Friday, September 28, 2007

Transplacental Transmission of Avian Influenza H5N1

Good morning all!

On Thursday, September 27 researchers from Columbia and Peking Universities reported that the H5N1 avian flu virus can be transmitted through a pregnant woman's placenta and infect the fetus. Researchers found viral genetic material in the four-month old fetus of a 24 year old pregnant woman killed by H5N1 in China. Researchers had previously believed that human influzenza could not pass through the placenta and affect unborn babies.

Samples taken from the pregnant woman and a 35 year old man, another victim of H5N1 in China, revealed viral genetic material not only in the lungs (as expected), but also in the GI tract, brain, liver, and blood cells. The disproportional amount of damage found in the organs compared to the number of cells that were infected supports the theory of a "cytokine storm", where the immune system overreacts to the virus and sends out a swarm of signaling chemicals that end up overwhelming and killing the patient.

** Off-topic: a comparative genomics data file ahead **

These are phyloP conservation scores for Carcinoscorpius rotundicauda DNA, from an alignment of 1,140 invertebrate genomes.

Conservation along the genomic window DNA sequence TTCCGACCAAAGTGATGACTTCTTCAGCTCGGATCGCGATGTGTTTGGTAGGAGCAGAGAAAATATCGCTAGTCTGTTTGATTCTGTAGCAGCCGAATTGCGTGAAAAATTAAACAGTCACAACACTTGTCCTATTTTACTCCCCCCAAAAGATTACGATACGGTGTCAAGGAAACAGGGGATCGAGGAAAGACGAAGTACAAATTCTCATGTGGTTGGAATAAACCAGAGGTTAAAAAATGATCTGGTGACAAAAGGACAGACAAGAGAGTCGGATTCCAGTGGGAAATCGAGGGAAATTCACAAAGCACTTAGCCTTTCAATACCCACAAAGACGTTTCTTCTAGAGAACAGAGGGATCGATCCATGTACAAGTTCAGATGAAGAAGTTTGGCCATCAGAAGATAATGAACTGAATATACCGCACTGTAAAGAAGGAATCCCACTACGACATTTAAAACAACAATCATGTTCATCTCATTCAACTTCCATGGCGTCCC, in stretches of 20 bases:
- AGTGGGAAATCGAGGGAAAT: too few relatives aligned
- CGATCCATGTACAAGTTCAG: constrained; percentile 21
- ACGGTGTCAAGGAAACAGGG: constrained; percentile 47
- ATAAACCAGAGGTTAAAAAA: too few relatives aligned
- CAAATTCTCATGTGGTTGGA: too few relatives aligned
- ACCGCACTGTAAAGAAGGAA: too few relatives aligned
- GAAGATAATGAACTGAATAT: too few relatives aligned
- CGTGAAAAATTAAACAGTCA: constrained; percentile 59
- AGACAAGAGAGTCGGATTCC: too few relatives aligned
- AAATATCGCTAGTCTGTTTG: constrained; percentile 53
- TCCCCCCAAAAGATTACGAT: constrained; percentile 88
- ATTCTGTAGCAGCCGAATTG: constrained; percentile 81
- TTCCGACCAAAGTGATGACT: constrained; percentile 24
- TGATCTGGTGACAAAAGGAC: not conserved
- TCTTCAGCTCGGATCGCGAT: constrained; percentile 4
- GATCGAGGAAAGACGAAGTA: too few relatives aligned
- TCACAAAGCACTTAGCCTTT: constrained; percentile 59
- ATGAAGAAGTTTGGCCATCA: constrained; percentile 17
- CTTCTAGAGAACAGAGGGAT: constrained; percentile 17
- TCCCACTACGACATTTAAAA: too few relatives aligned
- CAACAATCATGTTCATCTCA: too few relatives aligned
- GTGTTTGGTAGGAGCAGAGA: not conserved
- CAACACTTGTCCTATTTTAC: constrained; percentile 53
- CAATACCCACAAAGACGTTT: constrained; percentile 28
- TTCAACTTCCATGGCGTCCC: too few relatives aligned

H5N1 typically infects birds, but out of the 328 people infected since 2003, 200 have died.

You can find the full article here:
Source: Reuters Foundation AlertNet [edited]

Julia Liebner

1 comment:

virophile said...

Wow. That's super scary!

Is this really the first influenza to cross the placental barrier? That's big.

Lauren Smith